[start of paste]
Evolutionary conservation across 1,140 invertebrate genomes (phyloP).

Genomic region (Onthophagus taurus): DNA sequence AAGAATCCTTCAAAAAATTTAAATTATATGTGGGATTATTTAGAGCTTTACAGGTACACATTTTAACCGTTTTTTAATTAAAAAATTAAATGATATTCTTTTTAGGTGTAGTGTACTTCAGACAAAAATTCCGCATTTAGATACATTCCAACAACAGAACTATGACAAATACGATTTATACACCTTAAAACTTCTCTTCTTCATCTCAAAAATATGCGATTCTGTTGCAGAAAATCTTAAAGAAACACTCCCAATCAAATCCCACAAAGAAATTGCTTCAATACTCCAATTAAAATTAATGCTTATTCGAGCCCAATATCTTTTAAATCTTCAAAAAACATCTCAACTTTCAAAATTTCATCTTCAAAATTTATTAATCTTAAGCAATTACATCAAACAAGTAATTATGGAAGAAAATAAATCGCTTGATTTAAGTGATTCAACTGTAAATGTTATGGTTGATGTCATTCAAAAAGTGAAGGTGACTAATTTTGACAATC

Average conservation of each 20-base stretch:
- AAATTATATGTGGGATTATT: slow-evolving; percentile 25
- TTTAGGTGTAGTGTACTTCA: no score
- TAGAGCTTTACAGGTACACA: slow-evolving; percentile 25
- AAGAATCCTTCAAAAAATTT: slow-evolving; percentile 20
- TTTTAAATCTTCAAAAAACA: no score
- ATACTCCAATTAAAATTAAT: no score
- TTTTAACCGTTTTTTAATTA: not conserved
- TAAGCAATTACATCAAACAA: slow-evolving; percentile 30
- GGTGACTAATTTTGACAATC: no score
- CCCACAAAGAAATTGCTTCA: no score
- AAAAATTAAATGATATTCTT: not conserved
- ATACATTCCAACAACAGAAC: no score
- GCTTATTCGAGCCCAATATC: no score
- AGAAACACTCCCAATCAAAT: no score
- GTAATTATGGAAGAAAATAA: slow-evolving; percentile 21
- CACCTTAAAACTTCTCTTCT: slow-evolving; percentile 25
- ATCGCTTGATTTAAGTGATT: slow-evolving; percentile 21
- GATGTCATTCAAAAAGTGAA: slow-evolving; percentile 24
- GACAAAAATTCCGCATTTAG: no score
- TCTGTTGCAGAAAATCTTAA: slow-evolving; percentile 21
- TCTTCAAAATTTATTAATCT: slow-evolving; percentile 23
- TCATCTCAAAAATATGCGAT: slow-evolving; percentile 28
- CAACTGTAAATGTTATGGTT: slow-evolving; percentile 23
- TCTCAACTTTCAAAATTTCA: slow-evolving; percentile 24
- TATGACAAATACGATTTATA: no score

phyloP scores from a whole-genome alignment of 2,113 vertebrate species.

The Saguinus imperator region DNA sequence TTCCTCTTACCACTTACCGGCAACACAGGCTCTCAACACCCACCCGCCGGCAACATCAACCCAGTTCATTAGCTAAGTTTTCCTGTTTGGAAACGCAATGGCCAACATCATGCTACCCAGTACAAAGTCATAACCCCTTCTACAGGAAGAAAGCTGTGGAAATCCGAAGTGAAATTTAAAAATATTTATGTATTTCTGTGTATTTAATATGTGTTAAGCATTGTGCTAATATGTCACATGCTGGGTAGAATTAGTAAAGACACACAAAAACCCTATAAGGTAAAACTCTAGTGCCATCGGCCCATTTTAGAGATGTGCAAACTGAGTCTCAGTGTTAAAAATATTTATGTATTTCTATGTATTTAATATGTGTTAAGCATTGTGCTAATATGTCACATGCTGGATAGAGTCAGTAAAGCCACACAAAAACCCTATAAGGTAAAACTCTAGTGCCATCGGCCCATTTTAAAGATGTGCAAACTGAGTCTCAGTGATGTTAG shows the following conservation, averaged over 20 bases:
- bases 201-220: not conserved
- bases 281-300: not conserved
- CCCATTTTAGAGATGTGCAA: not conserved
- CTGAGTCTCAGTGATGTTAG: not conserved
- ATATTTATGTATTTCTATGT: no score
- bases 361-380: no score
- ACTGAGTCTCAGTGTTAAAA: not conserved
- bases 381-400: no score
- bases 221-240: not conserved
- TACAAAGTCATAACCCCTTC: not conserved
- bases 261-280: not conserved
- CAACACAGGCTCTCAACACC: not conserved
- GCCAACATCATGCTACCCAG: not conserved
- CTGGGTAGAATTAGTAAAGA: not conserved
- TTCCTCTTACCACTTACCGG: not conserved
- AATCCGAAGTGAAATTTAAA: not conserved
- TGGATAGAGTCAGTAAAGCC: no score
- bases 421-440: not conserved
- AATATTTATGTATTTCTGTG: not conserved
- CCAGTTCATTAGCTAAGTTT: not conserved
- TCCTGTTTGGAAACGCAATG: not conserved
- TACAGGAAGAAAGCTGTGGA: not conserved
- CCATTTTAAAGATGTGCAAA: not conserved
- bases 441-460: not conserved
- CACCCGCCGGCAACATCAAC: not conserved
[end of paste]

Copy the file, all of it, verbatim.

Evolutionary conservation across 1,140 invertebrate genomes (phyloP).

Genomic region (Onthophagus taurus): DNA sequence AAGAATCCTTCAAAAAATTTAAATTATATGTGGGATTATTTAGAGCTTTACAGGTACACATTTTAACCGTTTTTTAATTAAAAAATTAAATGATATTCTTTTTAGGTGTAGTGTACTTCAGACAAAAATTCCGCATTTAGATACATTCCAACAACAGAACTATGACAAATACGATTTATACACCTTAAAACTTCTCTTCTTCATCTCAAAAATATGCGATTCTGTTGCAGAAAATCTTAAAGAAACACTCCCAATCAAATCCCACAAAGAAATTGCTTCAATACTCCAATTAAAATTAATGCTTATTCGAGCCCAATATCTTTTAAATCTTCAAAAAACATCTCAACTTTCAAAATTTCATCTTCAAAATTTATTAATCTTAAGCAATTACATCAAACAAGTAATTATGGAAGAAAATAAATCGCTTGATTTAAGTGATTCAACTGTAAATGTTATGGTTGATGTCATTCAAAAAGTGAAGGTGACTAATTTTGACAATC

Average conservation of each 20-base stretch:
- AAATTATATGTGGGATTATT: slow-evolving; percentile 25
- TTTAGGTGTAGTGTACTTCA: no score
- TAGAGCTTTACAGGTACACA: slow-evolving; percentile 25
- AAGAATCCTTCAAAAAATTT: slow-evolving; percentile 20
- TTTTAAATCTTCAAAAAACA: no score
- ATACTCCAATTAAAATTAAT: no score
- TTTTAACCGTTTTTTAATTA: not conserved
- TAAGCAATTACATCAAACAA: slow-evolving; percentile 30
- GGTGACTAATTTTGACAATC: no score
- CCCACAAAGAAATTGCTTCA: no score
- AAAAATTAAATGATATTCTT: not conserved
- ATACATTCCAACAACAGAAC: no score
- GCTTATTCGAGCCCAATATC: no score
- AGAAACACTCCCAATCAAAT: no score
- GTAATTATGGAAGAAAATAA: slow-evolving; percentile 21
- CACCTTAAAACTTCTCTTCT: slow-evolving; percentile 25
- ATCGCTTGATTTAAGTGATT: slow-evolving; percentile 21
- GATGTCATTCAAAAAGTGAA: slow-evolving; percentile 24
- GACAAAAATTCCGCATTTAG: no score
- TCTGTTGCAGAAAATCTTAA: slow-evolving; percentile 21
- TCTTCAAAATTTATTAATCT: slow-evolving; percentile 23
- TCATCTCAAAAATATGCGAT: slow-evolving; percentile 28
- CAACTGTAAATGTTATGGTT: slow-evolving; percentile 23
- TCTCAACTTTCAAAATTTCA: slow-evolving; percentile 24
- TATGACAAATACGATTTATA: no score

phyloP scores from a whole-genome alignment of 2,113 vertebrate species.

The Saguinus imperator region DNA sequence TTCCTCTTACCACTTACCGGCAACACAGGCTCTCAACACCCACCCGCCGGCAACATCAACCCAGTTCATTAGCTAAGTTTTCCTGTTTGGAAACGCAATGGCCAACATCATGCTACCCAGTACAAAGTCATAACCCCTTCTACAGGAAGAAAGCTGTGGAAATCCGAAGTGAAATTTAAAAATATTTATGTATTTCTGTGTATTTAATATGTGTTAAGCATTGTGCTAATATGTCACATGCTGGGTAGAATTAGTAAAGACACACAAAAACCCTATAAGGTAAAACTCTAGTGCCATCGGCCCATTTTAGAGATGTGCAAACTGAGTCTCAGTGTTAAAAATATTTATGTATTTCTATGTATTTAATATGTGTTAAGCATTGTGCTAATATGTCACATGCTGGATAGAGTCAGTAAAGCCACACAAAAACCCTATAAGGTAAAACTCTAGTGCCATCGGCCCATTTTAAAGATGTGCAAACTGAGTCTCAGTGATGTTAG shows the following conservation, averaged over 20 bases:
- bases 201-220: not conserved
- bases 281-300: not conserved
- CCCATTTTAGAGATGTGCAA: not conserved
- CTGAGTCTCAGTGATGTTAG: not conserved
- ATATTTATGTATTTCTATGT: no score
- bases 361-380: no score
- ACTGAGTCTCAGTGTTAAAA: not conserved
- bases 381-400: no score
- bases 221-240: not conserved
- TACAAAGTCATAACCCCTTC: not conserved
- bases 261-280: not conserved
- CAACACAGGCTCTCAACACC: not conserved
- GCCAACATCATGCTACCCAG: not conserved
- CTGGGTAGAATTAGTAAAGA: not conserved
- TTCCTCTTACCACTTACCGG: not conserved
- AATCCGAAGTGAAATTTAAA: not conserved
- TGGATAGAGTCAGTAAAGCC: no score
- bases 421-440: not conserved
- AATATTTATGTATTTCTGTG: not conserved
- CCAGTTCATTAGCTAAGTTT: not conserved
- TCCTGTTTGGAAACGCAATG: not conserved
- TACAGGAAGAAAGCTGTGGA: not conserved
- CCATTTTAAAGATGTGCAAA: not conserved
- bases 441-460: not conserved
- CACCCGCCGGCAACATCAAC: not conserved